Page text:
In the UK transport accounts for over 30% of CO2 emissions and is the biggest source of air and noise pollution. Car clubs go some way to enable the use of more sustainable, low carbon forms of transport.
Private car purchase reduces trips by public transport by around 80% for drivers and 50% for non drivers. On average, one car club car results in 10 to 15 private cars being taken off the road compared to when a car is purchased. A recent survey of Co-cars members showed a 25 to 50% increase in usage of other forms of transport such as walking, cycling, bus and train.
Car clubs encourage ‘shared mobility’. People who don’t own a car become more judicious and selective when choosing travel modes. The also perform ‘trip chaining’, which is a more efficient way to move.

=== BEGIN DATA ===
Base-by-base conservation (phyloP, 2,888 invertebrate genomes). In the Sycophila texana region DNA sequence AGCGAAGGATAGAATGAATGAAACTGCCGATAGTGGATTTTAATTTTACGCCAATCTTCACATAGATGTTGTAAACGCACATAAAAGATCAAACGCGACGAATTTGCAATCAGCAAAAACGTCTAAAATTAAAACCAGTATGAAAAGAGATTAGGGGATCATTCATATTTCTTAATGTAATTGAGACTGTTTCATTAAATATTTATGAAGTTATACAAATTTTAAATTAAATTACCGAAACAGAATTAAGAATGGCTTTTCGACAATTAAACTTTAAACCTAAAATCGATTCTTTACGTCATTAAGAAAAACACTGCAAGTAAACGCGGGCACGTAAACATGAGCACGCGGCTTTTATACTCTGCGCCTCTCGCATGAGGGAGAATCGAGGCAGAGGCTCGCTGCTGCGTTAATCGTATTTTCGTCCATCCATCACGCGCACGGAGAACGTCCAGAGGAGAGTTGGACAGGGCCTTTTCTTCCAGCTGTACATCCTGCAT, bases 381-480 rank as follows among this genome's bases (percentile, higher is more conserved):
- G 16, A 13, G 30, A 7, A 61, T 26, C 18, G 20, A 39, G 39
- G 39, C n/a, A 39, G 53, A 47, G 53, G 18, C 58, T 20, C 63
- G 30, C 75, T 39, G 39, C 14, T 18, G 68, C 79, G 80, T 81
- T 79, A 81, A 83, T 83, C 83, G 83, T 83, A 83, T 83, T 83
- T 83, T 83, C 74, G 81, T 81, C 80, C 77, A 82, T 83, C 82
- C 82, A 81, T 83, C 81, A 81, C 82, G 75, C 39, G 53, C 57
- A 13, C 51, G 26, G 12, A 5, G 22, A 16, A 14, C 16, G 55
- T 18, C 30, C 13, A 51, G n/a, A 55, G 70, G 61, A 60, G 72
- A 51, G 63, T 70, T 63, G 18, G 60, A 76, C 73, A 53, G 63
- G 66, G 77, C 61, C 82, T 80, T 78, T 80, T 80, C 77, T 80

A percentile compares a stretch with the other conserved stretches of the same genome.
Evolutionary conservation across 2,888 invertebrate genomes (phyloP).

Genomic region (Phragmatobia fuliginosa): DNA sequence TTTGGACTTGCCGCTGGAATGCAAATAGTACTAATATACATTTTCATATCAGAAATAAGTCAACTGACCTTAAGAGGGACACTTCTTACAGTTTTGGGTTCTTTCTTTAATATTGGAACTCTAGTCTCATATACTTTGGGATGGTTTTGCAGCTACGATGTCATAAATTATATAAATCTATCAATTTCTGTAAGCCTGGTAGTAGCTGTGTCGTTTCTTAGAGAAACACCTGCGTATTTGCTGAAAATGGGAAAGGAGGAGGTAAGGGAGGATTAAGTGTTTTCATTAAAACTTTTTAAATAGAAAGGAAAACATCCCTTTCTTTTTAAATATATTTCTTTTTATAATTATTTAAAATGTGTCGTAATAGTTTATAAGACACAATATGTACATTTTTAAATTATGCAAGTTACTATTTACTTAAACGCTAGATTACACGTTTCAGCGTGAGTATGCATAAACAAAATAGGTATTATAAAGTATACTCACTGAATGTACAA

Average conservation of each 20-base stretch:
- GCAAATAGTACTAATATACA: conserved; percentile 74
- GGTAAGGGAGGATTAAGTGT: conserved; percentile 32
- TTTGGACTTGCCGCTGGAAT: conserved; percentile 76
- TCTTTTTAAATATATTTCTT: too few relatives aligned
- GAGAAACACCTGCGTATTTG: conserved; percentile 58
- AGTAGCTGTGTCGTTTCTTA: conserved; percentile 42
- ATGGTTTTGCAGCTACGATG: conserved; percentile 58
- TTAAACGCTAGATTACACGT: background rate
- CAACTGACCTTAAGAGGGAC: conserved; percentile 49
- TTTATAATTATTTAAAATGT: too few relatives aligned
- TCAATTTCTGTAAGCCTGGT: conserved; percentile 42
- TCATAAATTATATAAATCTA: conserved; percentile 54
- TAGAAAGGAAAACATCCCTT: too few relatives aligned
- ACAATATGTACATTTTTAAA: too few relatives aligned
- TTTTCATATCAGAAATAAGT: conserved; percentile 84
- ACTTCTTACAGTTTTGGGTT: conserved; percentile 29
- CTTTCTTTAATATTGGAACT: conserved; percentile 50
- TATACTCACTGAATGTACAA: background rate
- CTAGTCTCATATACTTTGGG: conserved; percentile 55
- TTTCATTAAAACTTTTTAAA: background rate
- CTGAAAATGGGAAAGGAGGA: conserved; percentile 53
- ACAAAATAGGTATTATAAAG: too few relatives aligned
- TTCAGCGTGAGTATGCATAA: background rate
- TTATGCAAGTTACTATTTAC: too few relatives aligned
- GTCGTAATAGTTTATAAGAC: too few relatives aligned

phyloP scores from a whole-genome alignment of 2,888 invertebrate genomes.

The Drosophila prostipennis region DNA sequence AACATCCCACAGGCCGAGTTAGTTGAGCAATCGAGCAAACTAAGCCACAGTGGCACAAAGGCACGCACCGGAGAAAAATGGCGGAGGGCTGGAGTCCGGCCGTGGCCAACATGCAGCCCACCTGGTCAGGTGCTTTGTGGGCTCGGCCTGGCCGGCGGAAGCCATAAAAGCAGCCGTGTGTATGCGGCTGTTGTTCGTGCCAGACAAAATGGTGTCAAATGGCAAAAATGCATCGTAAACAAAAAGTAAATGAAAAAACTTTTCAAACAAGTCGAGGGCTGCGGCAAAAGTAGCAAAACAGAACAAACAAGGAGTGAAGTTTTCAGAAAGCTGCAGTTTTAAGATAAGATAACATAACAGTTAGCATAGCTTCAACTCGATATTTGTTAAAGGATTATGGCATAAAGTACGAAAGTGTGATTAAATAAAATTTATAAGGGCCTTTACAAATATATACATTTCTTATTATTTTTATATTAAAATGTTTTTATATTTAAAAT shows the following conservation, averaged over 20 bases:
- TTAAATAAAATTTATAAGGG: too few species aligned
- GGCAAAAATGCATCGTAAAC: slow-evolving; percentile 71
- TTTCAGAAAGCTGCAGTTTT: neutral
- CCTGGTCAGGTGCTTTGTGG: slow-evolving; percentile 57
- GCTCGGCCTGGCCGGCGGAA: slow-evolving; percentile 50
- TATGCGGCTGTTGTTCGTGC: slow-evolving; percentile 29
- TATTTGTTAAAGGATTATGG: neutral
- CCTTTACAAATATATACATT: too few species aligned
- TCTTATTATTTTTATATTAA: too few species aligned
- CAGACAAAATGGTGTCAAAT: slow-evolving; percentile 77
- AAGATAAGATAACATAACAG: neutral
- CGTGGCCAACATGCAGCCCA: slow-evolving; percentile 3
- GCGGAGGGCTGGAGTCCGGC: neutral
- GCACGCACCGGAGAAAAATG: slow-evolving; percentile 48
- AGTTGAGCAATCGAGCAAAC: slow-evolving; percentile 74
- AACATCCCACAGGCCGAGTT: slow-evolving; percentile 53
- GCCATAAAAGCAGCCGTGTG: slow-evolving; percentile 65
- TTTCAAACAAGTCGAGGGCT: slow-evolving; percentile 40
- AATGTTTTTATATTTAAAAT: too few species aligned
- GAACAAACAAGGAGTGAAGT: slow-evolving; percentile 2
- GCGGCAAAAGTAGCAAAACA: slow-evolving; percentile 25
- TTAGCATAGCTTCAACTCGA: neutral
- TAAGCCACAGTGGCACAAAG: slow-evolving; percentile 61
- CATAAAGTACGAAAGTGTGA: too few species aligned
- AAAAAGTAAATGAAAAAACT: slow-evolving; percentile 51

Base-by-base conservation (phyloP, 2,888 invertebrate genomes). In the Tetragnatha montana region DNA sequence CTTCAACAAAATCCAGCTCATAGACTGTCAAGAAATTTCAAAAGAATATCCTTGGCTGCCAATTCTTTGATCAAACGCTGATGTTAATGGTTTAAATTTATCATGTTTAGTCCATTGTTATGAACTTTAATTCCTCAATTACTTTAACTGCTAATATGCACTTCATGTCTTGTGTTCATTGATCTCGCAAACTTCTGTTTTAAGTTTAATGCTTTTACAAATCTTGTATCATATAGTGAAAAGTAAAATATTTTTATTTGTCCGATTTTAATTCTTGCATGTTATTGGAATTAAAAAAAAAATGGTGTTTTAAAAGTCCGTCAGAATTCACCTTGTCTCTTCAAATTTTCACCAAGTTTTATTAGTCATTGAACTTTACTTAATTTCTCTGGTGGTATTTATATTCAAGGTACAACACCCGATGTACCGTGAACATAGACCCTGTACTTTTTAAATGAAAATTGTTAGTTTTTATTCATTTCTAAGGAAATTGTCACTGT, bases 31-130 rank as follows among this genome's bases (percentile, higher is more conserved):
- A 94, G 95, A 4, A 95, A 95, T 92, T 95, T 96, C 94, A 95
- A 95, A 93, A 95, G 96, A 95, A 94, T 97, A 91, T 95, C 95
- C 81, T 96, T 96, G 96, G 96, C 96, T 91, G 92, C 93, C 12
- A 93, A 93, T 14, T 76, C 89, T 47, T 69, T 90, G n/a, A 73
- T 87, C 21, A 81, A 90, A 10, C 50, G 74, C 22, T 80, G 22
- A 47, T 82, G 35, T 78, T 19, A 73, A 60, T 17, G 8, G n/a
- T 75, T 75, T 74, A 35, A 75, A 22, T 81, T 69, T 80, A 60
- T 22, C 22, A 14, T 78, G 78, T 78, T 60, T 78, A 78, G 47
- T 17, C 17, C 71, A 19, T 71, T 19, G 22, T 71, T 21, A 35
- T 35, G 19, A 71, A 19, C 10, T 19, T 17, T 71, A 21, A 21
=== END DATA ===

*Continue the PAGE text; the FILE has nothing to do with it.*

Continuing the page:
For each member, the average reduction in transport CO2 emissions is between 10 and 33% (Carplus Survey, 2016) due to fewer trips and miles travelled as behaviour changes. Detailed research shows car club usage reduces household CO2 by 8% per year (GHG Impacts of Car clubs in the US, 2010).
Co-cars also support lower income groups by enabling them to have access to a car without having to own one, eliminating the hurdle of raising capital or being locked into higher purchase agreements.